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Saturday September 03, 2005, 00:29 PST

The sprinklers1 are on outside. I can't remember the last time I heard sprinklers. We didn't have them growing up. The community where my grandmother lived had sprinklers, but she's been gone for many years now. I suppose I must have heard sprinklers at some point in the last several years, but they've not registered as sprinklers. And now, over the conversation from the downstairs neighbors and the music and the motorcycles, I hear sprinklers watering the Southern California lawn.

It has been argued by me that my career as a freelance technology consultant can give me the flexibility to travel when I want, to work from anywhere and to be effective in my work from the road. I have friends who do that very thing - work from the road, take off for months at a time and treat home as a base of operation, rather than a place to hang a nightly hat. I am currently ten days into a two week trip and must say that working from the road has been a lot harder than expected.

The truth is that I am on vacation right now, rather than "working from the road," and there is a subtle but very real difference. The other truth is that I am three hours behind my home (and much of my client) base. The thing about vacations is that I'd much rather not work through them than work through them. And given my work schedule for the past several months, it's no surprise that when I wake up in the morning knowing that the east coast has already gotten its day underway, I am far more interested in wandering out into the California morning than sitting down behind my computer. The opposing truth is that I do like work, and I do like my clients and I do like the work that I do.

My friend lives two blocks from the beach. The view out of his living room window is of the Pacific ocean, and when I woke up two days ago I walked down to the beach and for two hours watched surfers get out of their cars and dash into the surf. Most of them were wearing wet suits, and when I let the waves wash over my feet I felt the chill run up my legs settling deep into my bones. How, then, could some of those early morning surfers head out in bikinis and board shorts? Behind me, cyclists raced along the coastline and men and women in flip flops and shorts walked their dogs along the path in front of ocean-view properties. My morning biking up the West Side Highway, the morning commute to my right and New Jersey to my left pales in comparison in all ways - the view is better here, the people seem more relaxed, I've never seen anyone surfing in the Hudson, and before heading out I can't hear the surf pounding the shore outside my window.

And yet for some reason, being on the road has gotten me aching for some stability.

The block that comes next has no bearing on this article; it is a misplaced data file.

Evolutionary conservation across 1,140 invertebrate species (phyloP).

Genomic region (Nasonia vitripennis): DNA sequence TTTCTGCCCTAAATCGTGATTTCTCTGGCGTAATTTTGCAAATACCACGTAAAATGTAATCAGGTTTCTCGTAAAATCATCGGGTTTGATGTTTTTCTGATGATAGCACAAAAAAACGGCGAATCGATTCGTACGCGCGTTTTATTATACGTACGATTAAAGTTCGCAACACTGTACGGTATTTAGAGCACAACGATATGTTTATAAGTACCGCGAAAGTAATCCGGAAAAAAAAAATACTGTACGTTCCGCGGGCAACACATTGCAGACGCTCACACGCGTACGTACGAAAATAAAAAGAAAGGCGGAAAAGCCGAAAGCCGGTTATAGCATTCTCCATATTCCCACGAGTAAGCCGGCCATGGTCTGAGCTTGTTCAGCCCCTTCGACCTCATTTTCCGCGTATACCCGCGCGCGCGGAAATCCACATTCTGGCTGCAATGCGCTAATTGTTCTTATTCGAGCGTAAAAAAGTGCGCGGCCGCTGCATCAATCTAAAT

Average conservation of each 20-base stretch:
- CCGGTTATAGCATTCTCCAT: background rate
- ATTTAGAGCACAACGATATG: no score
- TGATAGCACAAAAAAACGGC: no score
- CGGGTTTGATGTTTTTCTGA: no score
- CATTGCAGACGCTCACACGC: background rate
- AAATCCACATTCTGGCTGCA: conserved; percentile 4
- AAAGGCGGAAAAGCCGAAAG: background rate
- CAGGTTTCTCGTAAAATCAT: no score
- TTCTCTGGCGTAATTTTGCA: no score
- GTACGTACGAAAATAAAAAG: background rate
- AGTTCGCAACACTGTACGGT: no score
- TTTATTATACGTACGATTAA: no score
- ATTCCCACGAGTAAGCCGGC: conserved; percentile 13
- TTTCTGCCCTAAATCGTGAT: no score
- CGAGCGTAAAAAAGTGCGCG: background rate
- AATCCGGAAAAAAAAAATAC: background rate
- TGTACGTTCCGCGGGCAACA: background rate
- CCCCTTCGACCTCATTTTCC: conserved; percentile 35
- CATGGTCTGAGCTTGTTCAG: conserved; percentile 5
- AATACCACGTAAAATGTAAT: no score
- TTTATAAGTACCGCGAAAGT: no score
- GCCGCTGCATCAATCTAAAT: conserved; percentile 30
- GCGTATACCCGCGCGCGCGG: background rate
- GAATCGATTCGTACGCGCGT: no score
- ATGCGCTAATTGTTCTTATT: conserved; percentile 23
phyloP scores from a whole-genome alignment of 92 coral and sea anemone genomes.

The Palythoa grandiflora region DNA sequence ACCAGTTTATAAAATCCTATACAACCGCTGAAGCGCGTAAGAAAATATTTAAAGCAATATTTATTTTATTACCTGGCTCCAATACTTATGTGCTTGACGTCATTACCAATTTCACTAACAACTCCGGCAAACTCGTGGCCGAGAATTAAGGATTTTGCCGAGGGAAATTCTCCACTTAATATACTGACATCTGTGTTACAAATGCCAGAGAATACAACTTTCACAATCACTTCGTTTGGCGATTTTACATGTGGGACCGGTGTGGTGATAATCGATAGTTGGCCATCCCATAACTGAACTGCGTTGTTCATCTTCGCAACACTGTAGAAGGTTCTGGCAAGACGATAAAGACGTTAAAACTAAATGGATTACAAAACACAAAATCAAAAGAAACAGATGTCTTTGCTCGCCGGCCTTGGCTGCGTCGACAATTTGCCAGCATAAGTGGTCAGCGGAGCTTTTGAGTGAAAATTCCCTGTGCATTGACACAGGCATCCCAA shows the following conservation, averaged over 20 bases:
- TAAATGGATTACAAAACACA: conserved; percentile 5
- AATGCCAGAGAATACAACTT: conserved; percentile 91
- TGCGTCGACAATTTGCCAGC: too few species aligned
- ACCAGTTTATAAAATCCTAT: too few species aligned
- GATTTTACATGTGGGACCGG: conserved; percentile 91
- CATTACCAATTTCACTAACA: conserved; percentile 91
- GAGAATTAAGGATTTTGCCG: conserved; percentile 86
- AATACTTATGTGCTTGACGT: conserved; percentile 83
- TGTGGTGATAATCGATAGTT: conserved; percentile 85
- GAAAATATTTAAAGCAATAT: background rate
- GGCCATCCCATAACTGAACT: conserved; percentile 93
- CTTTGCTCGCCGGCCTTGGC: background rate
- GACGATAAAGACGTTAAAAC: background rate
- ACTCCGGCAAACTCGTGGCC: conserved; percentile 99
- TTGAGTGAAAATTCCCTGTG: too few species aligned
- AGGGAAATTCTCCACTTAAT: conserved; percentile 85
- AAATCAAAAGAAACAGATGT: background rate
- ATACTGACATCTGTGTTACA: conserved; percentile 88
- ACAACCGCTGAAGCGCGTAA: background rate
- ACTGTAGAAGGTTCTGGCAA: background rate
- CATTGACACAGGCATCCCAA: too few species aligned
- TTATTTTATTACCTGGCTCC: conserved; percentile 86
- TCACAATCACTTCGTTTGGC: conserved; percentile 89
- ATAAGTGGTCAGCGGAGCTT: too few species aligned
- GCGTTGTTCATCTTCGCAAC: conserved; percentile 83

Sitting in my sister's living room in San Diego I can look out the window immediately to my right and see cars driving past, the cool, dry summer air carrying voices and smoke from the downstairs balcony. My home office back east is tucked into the corner, far from the window, and all attempts at moving my view to the window have failed under the constraints of my New York apartment. Though my view back at home is quite stunning, it is high above the city, and the only noises I hear are the screams into the hot New York nights and the vents from the buildings around me. Here, we have sprinklers.

And yet I look out and see the freeway - the lifeblood of California - in the distance, and I've been told that the trolley here runs from stadium to stadium and nowhere else.

I drove to San Diego from Los Angeles and sat in traffic on the 405. I drove the length of Mulholland Drive and gazed at the Hollywood sign and the city below. It really is a magical place, where the weather is always nice - except when it's too hot - and a car is certainly a larger space in which to stash all of the belongings one might need as one navigates through a day. Where New Yorkers live out of knapsacks and shopping bags, Californians live out of SUVs and sedans. I drove a Neon, and it was really quite a comfortable ride, discounting the pinch of the three dollar gallon of gas.

The trouble, of course, is that I miss my life. Diversions from the norm can be nice, when there is a norm to divert from. When your life is as eclectic as the life of a freelancer, it's very hard to break away from the routine that is, by its very nature, non-routine. Oh I try to inject a bit of routine into my everyday, but it always seems to get derailed by yet another unforeseen catastrophe.

But wait a minute. How have I gotten through the last ten days with nary a disaster? I check my emails sporadically and only get to my work when I get to it, and still everything seems to be just fine. How can we account for this? Could it be that I am not as important as I think? That my clients don't need me as much as they might? Or that I've been incredibly lucky? Or, as is more likely to be the case, is it possible that I am just pushing off the inevitable, and that two weeks of backlog are going to be waiting for me upon my return?

The amazing thing is that I will be waiting with open arms as I wake up on my first day back at the office, welcoming my work, welcoming my life, with all of its imperfections, with everything that Southern California is not. I can work from the road, and I can enjoy my time away from the everyday. But when it comes down to it, there's no place like home.

Now will someone please shut off those damn sprinklers please?



1. Interestingly, these sprinklers are watering a four foot wide patch of grass that runs along the road between the curb and the sidewalk. There is a river running across the driveway where the sidewalk and grass both end, and half the sprinkler heads are doing nothing more than watering the pavement anyway.

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